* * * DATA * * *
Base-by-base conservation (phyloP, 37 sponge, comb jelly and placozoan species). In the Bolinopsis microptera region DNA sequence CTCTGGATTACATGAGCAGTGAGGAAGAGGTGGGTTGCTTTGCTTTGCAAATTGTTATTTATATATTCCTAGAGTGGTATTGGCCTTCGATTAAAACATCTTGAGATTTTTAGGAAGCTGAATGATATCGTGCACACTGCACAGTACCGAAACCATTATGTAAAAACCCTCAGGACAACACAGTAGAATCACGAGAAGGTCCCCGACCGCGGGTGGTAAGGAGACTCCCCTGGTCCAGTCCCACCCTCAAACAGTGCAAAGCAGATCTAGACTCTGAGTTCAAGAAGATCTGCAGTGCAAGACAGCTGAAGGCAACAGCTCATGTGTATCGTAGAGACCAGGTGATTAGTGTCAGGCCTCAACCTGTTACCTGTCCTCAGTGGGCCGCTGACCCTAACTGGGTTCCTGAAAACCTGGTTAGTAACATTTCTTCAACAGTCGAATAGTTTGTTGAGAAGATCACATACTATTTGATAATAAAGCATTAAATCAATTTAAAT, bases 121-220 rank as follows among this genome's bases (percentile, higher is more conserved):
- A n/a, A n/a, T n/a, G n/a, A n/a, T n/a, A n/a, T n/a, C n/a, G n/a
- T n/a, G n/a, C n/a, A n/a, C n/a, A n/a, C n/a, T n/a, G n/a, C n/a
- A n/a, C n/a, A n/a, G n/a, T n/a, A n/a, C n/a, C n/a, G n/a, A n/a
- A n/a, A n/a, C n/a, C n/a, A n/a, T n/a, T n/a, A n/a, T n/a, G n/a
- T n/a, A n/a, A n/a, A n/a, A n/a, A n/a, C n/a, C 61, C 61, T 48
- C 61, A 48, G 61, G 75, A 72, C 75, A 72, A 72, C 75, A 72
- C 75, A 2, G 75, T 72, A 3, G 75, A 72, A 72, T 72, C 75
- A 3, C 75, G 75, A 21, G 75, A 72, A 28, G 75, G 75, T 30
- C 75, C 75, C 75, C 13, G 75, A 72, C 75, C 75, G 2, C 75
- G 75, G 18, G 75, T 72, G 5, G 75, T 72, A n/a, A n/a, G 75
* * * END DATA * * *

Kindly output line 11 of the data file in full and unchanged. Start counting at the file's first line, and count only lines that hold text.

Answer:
- G 75, G 18, G 75, T 72, G 5, G 75, T 72, A n/a, A n/a, G 75